There is no hard rule on how many questions are too many. I'd like to change your perspective a bit here:
In general, focus on quality over quantity. Focus on the questions that enable you to derive value from the answer for your approach to the case.
You could ask 5 questions that are absolutely unrelated to the case prompt and client problem and won't help you come up with a proper issue tree. From my observations the more questions a candidate or coachee asks the more insecure they appear. They are fishing in the dark and appear a bit clueless.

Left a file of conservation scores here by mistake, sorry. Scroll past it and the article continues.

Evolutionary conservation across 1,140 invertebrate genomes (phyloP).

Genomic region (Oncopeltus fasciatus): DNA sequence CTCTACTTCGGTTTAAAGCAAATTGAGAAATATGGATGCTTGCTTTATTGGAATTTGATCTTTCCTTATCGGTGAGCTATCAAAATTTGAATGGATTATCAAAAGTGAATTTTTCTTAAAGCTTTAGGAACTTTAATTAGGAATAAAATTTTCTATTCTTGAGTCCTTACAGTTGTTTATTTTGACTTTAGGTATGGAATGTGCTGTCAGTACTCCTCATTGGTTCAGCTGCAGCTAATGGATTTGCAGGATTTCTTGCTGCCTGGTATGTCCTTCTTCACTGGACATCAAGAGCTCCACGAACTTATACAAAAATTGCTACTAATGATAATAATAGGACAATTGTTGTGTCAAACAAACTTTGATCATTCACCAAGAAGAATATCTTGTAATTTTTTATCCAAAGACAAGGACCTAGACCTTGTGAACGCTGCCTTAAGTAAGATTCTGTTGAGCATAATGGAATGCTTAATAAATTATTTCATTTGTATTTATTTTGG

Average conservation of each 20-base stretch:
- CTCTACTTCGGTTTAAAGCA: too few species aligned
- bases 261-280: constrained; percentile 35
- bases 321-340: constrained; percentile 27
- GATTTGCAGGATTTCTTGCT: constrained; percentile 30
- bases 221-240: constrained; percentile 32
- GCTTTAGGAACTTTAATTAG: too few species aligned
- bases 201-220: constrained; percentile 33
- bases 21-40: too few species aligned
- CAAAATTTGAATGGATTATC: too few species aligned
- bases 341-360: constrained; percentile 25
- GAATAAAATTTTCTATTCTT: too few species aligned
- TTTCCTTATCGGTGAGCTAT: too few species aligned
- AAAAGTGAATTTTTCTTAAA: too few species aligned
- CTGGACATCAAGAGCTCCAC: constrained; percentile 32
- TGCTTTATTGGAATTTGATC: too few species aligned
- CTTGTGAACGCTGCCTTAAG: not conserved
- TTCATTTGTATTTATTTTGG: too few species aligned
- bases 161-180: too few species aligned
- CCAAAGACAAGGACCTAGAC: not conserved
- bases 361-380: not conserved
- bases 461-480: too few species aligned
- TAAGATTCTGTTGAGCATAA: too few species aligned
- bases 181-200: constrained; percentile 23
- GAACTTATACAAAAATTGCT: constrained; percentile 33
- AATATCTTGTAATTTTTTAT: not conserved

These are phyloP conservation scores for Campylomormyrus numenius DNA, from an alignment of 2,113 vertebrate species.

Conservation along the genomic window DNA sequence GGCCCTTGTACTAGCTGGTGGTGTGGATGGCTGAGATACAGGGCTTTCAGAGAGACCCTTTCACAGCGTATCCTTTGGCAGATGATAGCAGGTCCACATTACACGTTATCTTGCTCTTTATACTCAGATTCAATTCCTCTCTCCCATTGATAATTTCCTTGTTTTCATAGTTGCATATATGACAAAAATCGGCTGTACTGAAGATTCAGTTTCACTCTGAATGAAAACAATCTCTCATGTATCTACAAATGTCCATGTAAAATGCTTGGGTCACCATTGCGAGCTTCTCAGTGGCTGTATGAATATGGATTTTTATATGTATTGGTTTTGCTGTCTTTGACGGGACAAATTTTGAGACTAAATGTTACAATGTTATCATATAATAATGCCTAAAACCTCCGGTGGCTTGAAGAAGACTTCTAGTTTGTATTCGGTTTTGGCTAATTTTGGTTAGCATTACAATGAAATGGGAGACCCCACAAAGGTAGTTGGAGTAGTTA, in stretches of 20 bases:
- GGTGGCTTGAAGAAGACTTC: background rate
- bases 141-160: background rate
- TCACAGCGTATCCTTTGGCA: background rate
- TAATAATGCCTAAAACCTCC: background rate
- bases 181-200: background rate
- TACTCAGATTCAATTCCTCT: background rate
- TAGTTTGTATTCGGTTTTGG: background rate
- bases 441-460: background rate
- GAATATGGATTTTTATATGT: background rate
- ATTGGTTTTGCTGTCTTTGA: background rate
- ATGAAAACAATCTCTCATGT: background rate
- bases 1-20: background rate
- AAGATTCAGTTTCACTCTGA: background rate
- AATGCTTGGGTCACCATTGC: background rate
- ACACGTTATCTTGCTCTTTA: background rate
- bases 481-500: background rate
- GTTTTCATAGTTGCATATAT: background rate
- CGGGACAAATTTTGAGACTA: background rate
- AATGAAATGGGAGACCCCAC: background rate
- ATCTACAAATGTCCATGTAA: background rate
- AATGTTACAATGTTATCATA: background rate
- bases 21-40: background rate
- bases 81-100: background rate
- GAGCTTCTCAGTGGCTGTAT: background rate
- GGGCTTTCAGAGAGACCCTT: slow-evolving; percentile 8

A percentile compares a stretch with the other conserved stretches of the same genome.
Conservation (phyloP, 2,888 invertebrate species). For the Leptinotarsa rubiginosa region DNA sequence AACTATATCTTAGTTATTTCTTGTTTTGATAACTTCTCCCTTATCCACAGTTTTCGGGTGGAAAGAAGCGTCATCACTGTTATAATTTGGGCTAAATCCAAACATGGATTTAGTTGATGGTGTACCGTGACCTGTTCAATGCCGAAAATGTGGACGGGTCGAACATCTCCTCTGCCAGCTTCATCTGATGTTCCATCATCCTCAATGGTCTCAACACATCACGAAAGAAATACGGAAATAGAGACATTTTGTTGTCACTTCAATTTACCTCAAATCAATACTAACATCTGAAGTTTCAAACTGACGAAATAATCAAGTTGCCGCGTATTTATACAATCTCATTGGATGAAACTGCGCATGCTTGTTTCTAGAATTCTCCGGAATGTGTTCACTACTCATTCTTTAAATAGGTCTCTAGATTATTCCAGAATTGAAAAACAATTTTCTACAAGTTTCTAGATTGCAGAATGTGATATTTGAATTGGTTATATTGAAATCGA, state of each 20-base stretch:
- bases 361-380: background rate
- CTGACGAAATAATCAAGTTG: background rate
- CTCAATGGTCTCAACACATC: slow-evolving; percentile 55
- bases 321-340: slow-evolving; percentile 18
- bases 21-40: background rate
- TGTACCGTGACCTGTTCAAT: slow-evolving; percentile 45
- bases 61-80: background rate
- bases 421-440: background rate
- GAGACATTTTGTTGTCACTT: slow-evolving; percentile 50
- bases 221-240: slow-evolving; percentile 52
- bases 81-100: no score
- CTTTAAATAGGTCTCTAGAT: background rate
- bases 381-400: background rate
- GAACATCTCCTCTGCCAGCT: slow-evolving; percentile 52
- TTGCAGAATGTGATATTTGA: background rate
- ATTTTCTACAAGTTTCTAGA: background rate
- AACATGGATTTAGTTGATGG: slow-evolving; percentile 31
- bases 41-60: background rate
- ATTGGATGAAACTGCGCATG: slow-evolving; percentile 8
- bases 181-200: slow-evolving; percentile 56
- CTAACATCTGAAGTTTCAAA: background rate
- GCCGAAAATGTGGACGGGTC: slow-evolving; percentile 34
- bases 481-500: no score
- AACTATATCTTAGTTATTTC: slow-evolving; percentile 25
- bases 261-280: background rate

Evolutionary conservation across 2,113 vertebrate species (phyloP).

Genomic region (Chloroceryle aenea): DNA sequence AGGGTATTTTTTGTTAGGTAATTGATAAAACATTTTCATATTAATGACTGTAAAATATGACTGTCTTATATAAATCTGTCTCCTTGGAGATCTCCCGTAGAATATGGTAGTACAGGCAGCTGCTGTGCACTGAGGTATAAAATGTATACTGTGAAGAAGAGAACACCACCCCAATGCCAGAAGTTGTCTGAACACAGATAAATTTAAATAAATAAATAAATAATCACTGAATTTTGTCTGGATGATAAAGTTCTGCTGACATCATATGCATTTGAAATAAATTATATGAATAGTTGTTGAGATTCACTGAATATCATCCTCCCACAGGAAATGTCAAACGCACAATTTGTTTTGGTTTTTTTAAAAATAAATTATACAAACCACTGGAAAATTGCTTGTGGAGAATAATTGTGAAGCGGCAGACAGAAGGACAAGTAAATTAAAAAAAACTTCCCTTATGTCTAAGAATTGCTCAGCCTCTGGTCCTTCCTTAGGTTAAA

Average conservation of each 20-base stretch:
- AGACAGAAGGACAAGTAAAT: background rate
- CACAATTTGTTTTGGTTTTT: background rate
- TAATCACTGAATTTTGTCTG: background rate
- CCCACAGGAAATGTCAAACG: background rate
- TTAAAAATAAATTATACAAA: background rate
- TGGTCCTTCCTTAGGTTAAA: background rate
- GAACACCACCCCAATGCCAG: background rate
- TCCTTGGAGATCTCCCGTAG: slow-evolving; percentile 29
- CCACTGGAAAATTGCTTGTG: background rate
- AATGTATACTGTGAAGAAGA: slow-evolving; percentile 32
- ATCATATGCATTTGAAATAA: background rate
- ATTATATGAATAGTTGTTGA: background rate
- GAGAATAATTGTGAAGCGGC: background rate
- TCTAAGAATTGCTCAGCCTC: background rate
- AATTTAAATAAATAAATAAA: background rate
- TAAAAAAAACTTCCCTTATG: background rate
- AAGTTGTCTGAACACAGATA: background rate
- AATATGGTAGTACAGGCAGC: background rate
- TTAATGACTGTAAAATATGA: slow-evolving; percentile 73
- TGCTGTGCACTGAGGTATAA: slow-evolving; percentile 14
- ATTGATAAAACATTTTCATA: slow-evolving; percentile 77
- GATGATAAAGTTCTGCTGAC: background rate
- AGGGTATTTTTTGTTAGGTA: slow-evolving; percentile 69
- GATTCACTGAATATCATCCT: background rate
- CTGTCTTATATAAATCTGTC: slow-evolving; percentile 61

Then, you could ask 1 or 2 killer questions that give you a lot of insights into the client's problem, thereby influencing your approach and shaping your hypotheses.
Summing up, try to focus on these killer questions that are
- relevant to the case
- based on common sense and an investigative mindset
- natural and not learned by heart like a framework to be used for every case